RB55

Active Member
Joined
Sep 18, 2019
Messages
168
Does no one else see the error's in the charts above? The first one has a #80 at the top of list and show's it's measurement in mm as being .3429 this is the smallest measurement of the list and the largest jet! The second chart shows all the jets coinciding with the drill number and that also is very wrong since the smallest numbered bit is number 80 and the largest is number 61 and we all know that a #61 jet is smaller/leaner than a #80 jet.
alright, idk what @Street Ryderz is using as his measurements. Wire gauge and jet size are NOT the same thing!!! If @Street Ryderz is using wire gauge drill bits, then he is correct. But wire gauge is not the same as jet diameter. @Street Ryderz said "we all know that a #61 jet is smaller/leaner than a #80 jet. " That is true HOWEVER the wire gauge scale is in REVERSE meaning that a SMALLER NUMBER actually designates a LARGER DIAMETER and a LARGER NUMBER designates a SMALLER DIAMETER. If you don't think this is right then look at the link below. So, how would a #61 jet be leaner then a #80 jet according to your wire gauge measurements??? It would actually be more than twice the diameter...

With jets, the jet number designates its diameter in mm. Again if you don't believe me look at this jetting article attached below. It states, "For example, a jet may be stamped (on its head) with the number 30. This indicates that the jet's size is 30 mm". For jet sizes below 1mm the jet number designates its diameter in hundreths (1/100) of a millimeter. Look at the capture below if you want proof.

Can we all agree on using mm instead of wire gauge? It's confusing as hell...

Also my 6 year old 2 stroke Echo weed trimmer (good quality) along with my two 2 stroke leafblowers (very bad quality) have never 4-stroked once in temperatures from -20F to 95F in KY with a 40:1 oil/gas mix. Even at full throttle for hours and hours and during warm-up. I use them heavily throughout the year for landscaping work. The same applies to my old 2-stroke dirtbike. So don't tell me that a 2 stroke engine should 4 stroke...if it does something isn't right unless the manual specifically states it should. Finally what you keep saying that "exhaust is removed from the engine the same at all RPM" is bogus. Just look at how the piston moves up and down through the exhaust port...as RPMs increase the piston will be below the top of the exhaust port for a shorter and shorter interval of time. A bone stock Chinagirl is heavily limited...porting alone will not double your HP but will still help. For example Zeda sells a ported version of their Zeda 80 which produces 2.9HP stock compared to the 2.4HP a stock Zeda 80 produces (all company's dyno numbers not mine). Now get a bigger carburetor, an expansion pipe/free flowing exhaust, increase compression on the head...and then porting will allow the engine to really breathe and run. A ported zeda 80 with a mikuni 18mm carb and an mz65 expansion chamber produces 4.75HP...the engine can suck much more air in and blow much more exhaust out. Why is it that so many people port these engines AND other 2 stroke engines to get more power?? plenty of 2 stroke experts do it...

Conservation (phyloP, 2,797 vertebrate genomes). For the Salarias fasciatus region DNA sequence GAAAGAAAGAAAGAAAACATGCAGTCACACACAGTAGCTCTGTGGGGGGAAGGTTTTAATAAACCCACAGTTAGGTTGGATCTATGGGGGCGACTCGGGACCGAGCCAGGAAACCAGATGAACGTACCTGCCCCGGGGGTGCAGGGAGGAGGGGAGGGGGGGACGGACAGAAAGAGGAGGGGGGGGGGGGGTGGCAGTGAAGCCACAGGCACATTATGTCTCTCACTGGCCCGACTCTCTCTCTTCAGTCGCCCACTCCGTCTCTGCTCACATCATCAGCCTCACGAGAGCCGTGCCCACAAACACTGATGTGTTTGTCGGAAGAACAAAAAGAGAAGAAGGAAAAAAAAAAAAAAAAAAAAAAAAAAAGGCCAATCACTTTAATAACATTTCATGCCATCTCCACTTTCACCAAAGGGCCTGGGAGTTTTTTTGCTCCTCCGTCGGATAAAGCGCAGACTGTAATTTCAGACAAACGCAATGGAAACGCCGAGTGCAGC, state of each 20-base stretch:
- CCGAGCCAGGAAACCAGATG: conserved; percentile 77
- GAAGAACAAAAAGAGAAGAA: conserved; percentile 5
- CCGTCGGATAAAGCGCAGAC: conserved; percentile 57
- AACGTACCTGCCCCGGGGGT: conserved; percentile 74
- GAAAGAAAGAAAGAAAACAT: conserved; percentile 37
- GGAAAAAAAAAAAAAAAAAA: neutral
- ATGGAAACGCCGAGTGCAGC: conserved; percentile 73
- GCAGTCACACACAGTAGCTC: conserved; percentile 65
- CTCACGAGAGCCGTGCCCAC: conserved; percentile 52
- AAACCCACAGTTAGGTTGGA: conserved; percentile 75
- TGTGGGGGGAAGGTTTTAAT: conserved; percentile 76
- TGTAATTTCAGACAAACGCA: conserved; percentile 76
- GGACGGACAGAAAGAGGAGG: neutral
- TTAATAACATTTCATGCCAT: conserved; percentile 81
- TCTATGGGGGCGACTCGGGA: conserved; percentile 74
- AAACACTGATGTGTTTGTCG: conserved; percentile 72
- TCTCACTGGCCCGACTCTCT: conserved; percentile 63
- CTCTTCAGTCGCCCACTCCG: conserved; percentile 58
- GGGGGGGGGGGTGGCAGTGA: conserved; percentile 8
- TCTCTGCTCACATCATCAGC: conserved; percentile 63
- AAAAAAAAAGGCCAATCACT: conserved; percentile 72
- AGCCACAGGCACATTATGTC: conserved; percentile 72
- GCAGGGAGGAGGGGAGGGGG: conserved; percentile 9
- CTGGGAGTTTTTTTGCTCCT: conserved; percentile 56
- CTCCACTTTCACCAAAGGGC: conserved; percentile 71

jets.PNG
 

Street Ryderz

Well-Known Member
Joined
Oct 14, 2016
Messages
4,160
Wow you've got alot to learn! I don't use wire gauge's it's a numbered drill set with international standards,as your first chart claims to reference but is wrong!Next your a fool if you think jet numbers and mm are the same as they are not, the picture shows a dellorto #68 jet and the numbered bit 71 along with the micrometer showing it's actual measurement.What part of the bike in the video doing 53 is a stock engine did you not understand? Look up time over area for 2t porting because as rpm increase so does cylinder pressure and that pressure pushes the exhaust out faster than is needed in most cases,then look up what occurs during each stroke and the relationship the pressure waves play because your referring to amazon ad's and sh*t articles writen by unknowns like they are valid.Next go buy a numbered bit set from 61-80 as these are what is mostly used for jetting because obviously you don't use them or you would know your talking out your ass!Also by the way I have proof on the dyno that a stock engine can make 5 rwhp and just over 6 at the crank so again your way off!
 

CrazyDan

Well-Known Member
Joined
Jul 9, 2016
Messages
3,198
I hate meters and feet mixing. I wish the world went to a standard for distance, temps and weights. Meters and celsius and grams makes more sense, it's all easier for simpler folks to figure out. It's all divisible by 10. American measures seems like it tries to be hard, lots of americans have problems with it.
 

Street Ryderz

Well-Known Member
Joined
Oct 14, 2016
Messages
4,160
I hate meters and feet mixing. I wish the world went to a standard for distance, temps and weights. Meters and celsius and grams makes more sense, it's all easier for simpler folks to figure out. It's all divisible by 10. American measures seems like it tries to be hard, lots of americans have problems with it.
I couldn't agree more!
 
Top